A.G. Lunje, a relatively obscure figure, contributed significantly to India's fight for independence. As a local congressman hailing from the Solapur district of Maharashtra, Lunje held the position of secretary in the Solapur City Congress Committee. Nevertheless, information regarding his background and contribution remains scant, a shared predicament among many local freedom fighters who played an essential role in India's struggle for independence.
Lunje's political activism came to the fore during the 1930s when the British introduced the Government of India Act 1935, which went into effect in 1937. This new legislative body sparked political unrest throughout the country, with its leaders leaving no stone unturned in criticizing the constitution for various reasons, which Lunje likewise opposed. The constitution was widely criticized for granting insufficient autonomy to Indians and more power to the British, providing limited franchise rights to only a few percent of Indians, implementing separate electorates that allowed specific communities to vote for only candidates of their community, and most importantly, lacking a provision for the constituent assembly, thus denying Indians the right to draft their constitution. Lunje was vocal in his opposition to this new constitutional framework, holding numerous meetings throughout the city to educate the masses about its unjust provisions. He exhorted the audience to observe hartal, a form of civil disobedience in defiance of the Constitution. Through his speeches, he also condemned the celebration of the Coronation of King George VI and Queen Elizabeth in 1937, as it would symbolize the acceptance of British colonialism. He urged the audience to boycott the celebration and not participate in any procession or arrangement, instead striving towards the goal of Purna Swaraj, complete independence. Moreover, he was not afraid to criticize even the Congress Ministry for allowing the Criminal Law Amendment Act and Section 144 of the Criminal Procedure Code to be enforced in Solapur in 1937, as it could potentially suppress political dissent and curtail civil liberties, leading to his subsequent resignation from the party. The City Congress Committee protested against Lunje's statement and requested the withdrawal of Section 144. Furthermore, Lunje condemned the inefficiency of the police personnel in the Bhagat Cinema accident and actively solicited the support of locals for Congress, speaking in favor of the celebration of National Week, which aimed to promote the idea of complete independence through various means, such as processions, cultural events, and speeches by political leaders, among others. Lunje's political activism came at a cost, as he was frequently imprisoned, particularly for his speeches and shouting slogans. On one occasion, he even resorted to pelting stones at the police for unclear reasons.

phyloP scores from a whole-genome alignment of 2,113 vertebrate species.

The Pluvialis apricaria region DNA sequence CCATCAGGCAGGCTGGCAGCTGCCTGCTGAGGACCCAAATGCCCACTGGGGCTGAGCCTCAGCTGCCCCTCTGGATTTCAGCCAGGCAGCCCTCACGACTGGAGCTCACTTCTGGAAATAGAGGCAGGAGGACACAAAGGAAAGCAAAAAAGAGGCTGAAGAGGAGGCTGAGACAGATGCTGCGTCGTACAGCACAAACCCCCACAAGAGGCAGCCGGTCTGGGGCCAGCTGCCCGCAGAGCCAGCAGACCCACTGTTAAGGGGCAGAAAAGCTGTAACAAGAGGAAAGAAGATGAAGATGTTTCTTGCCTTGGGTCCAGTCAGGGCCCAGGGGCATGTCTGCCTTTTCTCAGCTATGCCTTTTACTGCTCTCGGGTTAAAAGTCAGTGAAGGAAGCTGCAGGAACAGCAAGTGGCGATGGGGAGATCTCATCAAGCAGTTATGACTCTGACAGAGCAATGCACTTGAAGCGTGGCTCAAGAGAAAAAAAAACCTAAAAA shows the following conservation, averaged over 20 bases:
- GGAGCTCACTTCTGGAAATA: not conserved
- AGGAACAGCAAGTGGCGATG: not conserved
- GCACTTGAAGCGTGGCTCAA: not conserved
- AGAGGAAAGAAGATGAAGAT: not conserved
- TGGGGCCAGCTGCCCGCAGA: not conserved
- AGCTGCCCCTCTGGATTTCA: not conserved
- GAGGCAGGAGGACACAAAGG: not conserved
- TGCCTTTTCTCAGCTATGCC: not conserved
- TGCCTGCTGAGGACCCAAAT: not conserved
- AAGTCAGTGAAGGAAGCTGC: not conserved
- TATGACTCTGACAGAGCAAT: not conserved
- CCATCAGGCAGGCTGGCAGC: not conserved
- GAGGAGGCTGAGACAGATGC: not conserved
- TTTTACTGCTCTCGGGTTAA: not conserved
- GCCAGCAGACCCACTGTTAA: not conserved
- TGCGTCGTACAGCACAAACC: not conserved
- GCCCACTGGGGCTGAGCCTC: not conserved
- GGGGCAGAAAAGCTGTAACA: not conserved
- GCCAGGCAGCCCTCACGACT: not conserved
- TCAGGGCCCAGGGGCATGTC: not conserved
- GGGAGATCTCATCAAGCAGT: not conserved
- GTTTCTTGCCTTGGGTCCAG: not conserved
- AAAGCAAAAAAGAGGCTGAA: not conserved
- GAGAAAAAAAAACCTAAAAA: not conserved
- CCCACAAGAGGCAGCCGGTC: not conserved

Although A.G. Lunje's contribution to the freedom struggle was not extensively documented, his political activism, particularly his vocal opposition to British colonialism, played a crucial role in inspiring the masses to join the Congress and eventually the freedom movement for Purna Swaraj.